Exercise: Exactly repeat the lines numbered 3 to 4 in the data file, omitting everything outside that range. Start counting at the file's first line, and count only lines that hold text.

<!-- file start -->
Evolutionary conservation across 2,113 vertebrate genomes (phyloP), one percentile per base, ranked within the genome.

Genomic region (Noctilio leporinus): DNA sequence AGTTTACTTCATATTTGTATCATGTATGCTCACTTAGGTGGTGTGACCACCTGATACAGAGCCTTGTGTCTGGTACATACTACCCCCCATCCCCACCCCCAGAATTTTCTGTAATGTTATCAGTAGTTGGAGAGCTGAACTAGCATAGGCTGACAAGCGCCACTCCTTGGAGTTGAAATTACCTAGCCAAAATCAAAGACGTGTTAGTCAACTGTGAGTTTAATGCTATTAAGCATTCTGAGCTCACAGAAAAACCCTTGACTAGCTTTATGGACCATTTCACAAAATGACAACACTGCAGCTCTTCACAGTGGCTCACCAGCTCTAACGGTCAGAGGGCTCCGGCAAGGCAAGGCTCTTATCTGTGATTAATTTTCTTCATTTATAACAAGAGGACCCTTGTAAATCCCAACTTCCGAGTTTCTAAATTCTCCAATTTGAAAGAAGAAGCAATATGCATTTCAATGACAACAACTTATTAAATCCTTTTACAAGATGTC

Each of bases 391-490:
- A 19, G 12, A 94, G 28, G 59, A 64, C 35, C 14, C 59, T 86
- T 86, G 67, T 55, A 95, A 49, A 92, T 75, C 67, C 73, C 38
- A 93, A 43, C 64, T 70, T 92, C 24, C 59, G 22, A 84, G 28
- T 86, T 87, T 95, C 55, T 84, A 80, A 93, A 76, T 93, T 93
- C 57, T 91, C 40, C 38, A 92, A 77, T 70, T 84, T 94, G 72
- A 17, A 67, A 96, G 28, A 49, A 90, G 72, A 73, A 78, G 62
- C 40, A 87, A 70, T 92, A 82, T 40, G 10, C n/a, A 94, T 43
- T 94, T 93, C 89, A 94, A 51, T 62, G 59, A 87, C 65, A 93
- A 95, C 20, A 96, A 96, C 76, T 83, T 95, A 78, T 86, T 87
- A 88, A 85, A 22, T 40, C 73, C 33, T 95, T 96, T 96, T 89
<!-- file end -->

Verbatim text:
Each of bases 391-490:
- A 19, G 12, A 94, G 28, G 59, A 64, C 35, C 14, C 59, T 86